Monday, April 20, 2009
IN MEMORIAM: JG BALLARD
I first read "The Voices of Time" in 1965.
My friend Kathy was a brilliant English graduate student at UC Berkeley; madly smart. She spent her fellowship taking speed and reading every Science Fiction book ever written -- or pretty damn close, in between the complete works of Chaucer and Spenser and Shakespeare. She handed me the seminal collection of Ballard stories, "The Voices of Time."
"This is very special," she said. "Ballard is a Genius."
"The Voices of Time" destroyed me as a writer for years. Everything I wrote, and everything I wanted to write was a slavish emulation of Ballard's cubist nihilistic romanticism. I was smitten. A while later the magazine he edited, Ambit, had a contest for the best story written under the influence of drugs (which almost cost the magazine its state subsidy). But Ballard was a man of keen sensibility, not easily fooled by crap and imposture. The winner wrote her story under the influence of caffeine.
I returned to those stories again and again, and eagerly awaited each issue of Ambit. He crossed the Rubicon with "Why I Want to Fuck Ronald Reagan," staked new territory with "The Assassination of John F. Kennedy Considered As A Downhill Motor Race," and went into an amazingly distant orbit with "Mae West's Reduction Mammoplasty." But until he completely re-floored me with "Empire of The Sun" I always preferred the earliest stories.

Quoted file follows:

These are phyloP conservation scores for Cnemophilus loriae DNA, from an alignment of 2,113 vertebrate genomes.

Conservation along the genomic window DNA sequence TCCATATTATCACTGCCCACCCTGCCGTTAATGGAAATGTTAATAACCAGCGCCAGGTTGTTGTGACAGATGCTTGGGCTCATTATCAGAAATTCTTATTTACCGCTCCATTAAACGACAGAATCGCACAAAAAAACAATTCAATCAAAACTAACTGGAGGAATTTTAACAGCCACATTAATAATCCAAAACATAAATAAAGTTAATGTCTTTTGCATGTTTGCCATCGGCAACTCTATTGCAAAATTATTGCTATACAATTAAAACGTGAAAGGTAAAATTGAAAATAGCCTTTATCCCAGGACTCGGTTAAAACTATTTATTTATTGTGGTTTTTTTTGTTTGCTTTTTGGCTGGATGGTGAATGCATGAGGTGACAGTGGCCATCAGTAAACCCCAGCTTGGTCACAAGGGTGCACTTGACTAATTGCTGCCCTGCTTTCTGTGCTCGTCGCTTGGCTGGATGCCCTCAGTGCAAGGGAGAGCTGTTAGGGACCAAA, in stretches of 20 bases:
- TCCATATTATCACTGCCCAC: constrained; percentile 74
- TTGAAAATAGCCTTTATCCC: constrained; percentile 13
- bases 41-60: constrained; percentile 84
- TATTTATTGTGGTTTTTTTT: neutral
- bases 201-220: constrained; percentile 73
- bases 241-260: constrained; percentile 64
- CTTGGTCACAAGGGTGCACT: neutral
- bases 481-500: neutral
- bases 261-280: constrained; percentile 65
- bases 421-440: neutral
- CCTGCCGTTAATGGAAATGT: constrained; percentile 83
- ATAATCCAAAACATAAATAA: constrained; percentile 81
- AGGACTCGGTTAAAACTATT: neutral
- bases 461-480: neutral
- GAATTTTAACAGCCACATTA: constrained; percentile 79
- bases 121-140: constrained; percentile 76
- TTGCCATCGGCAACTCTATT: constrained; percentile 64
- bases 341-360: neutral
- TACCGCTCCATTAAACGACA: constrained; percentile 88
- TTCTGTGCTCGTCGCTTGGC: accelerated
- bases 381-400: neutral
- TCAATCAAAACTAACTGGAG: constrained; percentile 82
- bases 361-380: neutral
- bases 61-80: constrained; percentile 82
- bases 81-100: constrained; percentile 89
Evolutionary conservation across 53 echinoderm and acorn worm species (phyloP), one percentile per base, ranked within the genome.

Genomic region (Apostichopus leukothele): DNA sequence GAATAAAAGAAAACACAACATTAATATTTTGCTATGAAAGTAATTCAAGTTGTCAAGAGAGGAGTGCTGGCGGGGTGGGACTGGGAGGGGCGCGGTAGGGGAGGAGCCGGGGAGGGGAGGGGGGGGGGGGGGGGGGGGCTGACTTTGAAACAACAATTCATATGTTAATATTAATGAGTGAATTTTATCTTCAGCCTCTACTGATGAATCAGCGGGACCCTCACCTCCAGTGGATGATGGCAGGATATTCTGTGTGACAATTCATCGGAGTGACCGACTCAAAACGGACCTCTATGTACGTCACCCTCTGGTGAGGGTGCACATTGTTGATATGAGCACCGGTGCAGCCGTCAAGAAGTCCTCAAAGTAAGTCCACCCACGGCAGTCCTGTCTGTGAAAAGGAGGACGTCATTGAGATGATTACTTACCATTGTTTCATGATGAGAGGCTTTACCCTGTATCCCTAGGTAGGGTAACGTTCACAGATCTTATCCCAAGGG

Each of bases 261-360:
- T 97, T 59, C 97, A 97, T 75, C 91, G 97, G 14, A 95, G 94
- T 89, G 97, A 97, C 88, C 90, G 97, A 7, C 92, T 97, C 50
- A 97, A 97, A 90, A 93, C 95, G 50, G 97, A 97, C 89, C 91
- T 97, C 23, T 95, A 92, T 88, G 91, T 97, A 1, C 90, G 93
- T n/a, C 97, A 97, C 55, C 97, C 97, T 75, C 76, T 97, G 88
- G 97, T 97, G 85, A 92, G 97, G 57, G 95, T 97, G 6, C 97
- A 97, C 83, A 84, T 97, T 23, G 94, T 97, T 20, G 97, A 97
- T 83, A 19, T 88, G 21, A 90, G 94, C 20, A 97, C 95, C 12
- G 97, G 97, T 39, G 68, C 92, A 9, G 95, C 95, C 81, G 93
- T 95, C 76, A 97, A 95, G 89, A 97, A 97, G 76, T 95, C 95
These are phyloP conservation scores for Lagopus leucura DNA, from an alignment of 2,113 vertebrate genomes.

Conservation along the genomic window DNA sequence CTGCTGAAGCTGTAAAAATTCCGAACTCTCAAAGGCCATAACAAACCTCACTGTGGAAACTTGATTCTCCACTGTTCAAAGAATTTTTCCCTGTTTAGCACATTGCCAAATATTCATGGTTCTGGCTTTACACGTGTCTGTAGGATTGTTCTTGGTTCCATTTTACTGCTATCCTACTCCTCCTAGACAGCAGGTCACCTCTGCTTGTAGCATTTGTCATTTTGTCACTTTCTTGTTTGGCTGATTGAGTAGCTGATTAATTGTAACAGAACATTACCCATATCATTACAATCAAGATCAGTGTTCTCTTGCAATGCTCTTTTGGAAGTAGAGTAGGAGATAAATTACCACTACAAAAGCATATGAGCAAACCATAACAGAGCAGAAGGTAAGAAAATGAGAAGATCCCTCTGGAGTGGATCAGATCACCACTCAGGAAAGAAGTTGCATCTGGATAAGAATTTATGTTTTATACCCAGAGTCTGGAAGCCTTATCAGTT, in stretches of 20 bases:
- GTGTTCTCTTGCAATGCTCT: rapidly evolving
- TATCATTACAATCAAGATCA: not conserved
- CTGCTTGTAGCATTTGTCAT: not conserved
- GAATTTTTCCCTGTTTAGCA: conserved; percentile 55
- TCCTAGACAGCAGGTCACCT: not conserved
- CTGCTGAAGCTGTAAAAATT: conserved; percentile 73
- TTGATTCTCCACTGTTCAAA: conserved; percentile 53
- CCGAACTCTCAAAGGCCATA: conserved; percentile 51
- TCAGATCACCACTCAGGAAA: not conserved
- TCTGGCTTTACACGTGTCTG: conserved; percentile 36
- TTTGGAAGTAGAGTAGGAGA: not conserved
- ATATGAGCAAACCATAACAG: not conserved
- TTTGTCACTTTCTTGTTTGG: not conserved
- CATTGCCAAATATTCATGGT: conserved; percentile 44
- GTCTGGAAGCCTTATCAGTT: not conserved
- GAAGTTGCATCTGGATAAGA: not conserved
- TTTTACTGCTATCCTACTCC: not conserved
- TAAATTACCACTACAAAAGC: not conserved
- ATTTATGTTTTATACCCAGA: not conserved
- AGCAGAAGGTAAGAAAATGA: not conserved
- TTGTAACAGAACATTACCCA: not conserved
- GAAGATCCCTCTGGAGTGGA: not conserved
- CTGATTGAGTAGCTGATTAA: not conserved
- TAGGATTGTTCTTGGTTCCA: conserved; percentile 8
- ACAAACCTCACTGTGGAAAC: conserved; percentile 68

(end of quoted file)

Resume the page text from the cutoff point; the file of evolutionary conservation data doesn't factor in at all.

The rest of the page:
As a body of work, Ballard's writing is one of the most singular and precise visions of life in the late twentieth century refracted through the lens of a cracked-up future. His portraits of people confronting the unthinkable in the face of the inevitable are peerless. It's all there. His brilliance was clairvoyant. Every mandala carved on the floor of an abandoned swimming pool, every singing flower and mad surgical procedure is a precisely placed cryptogram, designed by a master, for our instruction and delight.
As with Fellini, another artist I grew up on, there will never be anyone to replace him. They stand alone. Others will come, and if we are lucky they will succeed, in their own ways, as Ballard did in his. He was a true original, and they are rare indeed.